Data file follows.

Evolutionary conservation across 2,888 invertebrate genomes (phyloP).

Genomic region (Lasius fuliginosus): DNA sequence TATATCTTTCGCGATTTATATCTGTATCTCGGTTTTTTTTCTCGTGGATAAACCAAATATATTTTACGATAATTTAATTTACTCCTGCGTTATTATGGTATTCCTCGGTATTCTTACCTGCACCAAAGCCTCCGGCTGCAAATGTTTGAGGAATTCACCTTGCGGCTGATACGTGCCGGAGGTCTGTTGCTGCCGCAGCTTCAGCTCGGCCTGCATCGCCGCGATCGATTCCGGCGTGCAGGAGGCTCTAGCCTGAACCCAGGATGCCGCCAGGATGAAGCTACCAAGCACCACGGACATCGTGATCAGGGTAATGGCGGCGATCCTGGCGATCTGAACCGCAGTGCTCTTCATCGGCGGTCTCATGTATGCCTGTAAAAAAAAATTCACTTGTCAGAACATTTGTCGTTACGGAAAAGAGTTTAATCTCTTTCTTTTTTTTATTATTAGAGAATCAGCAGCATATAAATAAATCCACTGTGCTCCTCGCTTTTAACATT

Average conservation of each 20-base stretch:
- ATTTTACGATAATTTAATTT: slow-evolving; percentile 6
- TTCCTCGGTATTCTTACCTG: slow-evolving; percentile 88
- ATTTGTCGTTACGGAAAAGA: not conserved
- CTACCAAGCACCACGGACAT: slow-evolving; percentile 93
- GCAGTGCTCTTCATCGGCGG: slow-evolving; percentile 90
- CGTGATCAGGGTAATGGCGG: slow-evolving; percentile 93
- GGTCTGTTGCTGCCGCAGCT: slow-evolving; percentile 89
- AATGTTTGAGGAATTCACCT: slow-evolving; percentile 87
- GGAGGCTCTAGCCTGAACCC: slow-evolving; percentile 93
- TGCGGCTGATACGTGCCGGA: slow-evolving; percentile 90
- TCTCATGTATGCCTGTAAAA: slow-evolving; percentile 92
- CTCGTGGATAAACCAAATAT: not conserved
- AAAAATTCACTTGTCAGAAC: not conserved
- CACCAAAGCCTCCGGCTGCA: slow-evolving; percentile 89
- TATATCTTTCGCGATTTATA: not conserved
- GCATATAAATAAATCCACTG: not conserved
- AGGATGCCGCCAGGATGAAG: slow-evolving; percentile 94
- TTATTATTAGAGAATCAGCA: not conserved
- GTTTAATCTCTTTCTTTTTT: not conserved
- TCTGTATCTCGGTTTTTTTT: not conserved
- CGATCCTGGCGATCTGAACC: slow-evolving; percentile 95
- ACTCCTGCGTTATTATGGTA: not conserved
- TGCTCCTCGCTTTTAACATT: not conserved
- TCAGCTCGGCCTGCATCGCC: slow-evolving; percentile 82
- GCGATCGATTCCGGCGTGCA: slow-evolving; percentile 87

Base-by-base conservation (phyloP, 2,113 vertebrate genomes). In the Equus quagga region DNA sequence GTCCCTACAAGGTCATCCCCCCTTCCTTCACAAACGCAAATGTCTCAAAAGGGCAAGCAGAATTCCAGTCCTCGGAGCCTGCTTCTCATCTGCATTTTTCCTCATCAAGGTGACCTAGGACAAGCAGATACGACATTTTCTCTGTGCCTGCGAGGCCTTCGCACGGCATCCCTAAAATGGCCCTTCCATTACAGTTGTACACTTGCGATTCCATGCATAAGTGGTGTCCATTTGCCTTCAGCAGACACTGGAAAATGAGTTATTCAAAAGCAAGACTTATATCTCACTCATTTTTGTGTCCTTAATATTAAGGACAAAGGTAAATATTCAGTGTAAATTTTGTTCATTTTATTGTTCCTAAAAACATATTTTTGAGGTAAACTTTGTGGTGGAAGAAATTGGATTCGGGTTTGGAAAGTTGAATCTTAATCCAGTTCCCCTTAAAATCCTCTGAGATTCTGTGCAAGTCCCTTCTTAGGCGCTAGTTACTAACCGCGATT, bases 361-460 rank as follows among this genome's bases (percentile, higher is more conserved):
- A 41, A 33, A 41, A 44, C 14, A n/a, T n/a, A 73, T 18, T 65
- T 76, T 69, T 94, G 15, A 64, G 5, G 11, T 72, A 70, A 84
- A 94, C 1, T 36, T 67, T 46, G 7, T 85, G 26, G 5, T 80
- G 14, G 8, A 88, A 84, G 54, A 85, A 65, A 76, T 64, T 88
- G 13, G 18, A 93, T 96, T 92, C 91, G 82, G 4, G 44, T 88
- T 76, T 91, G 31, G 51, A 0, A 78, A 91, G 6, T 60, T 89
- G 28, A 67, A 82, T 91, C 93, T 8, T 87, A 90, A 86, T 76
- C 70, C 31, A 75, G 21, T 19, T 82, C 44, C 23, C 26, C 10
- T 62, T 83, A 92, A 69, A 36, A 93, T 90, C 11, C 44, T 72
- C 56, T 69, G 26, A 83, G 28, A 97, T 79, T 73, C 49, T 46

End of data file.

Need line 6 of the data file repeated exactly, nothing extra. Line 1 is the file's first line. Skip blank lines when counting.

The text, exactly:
- ATTTGTCGTTACGGAAAAGA: not conserved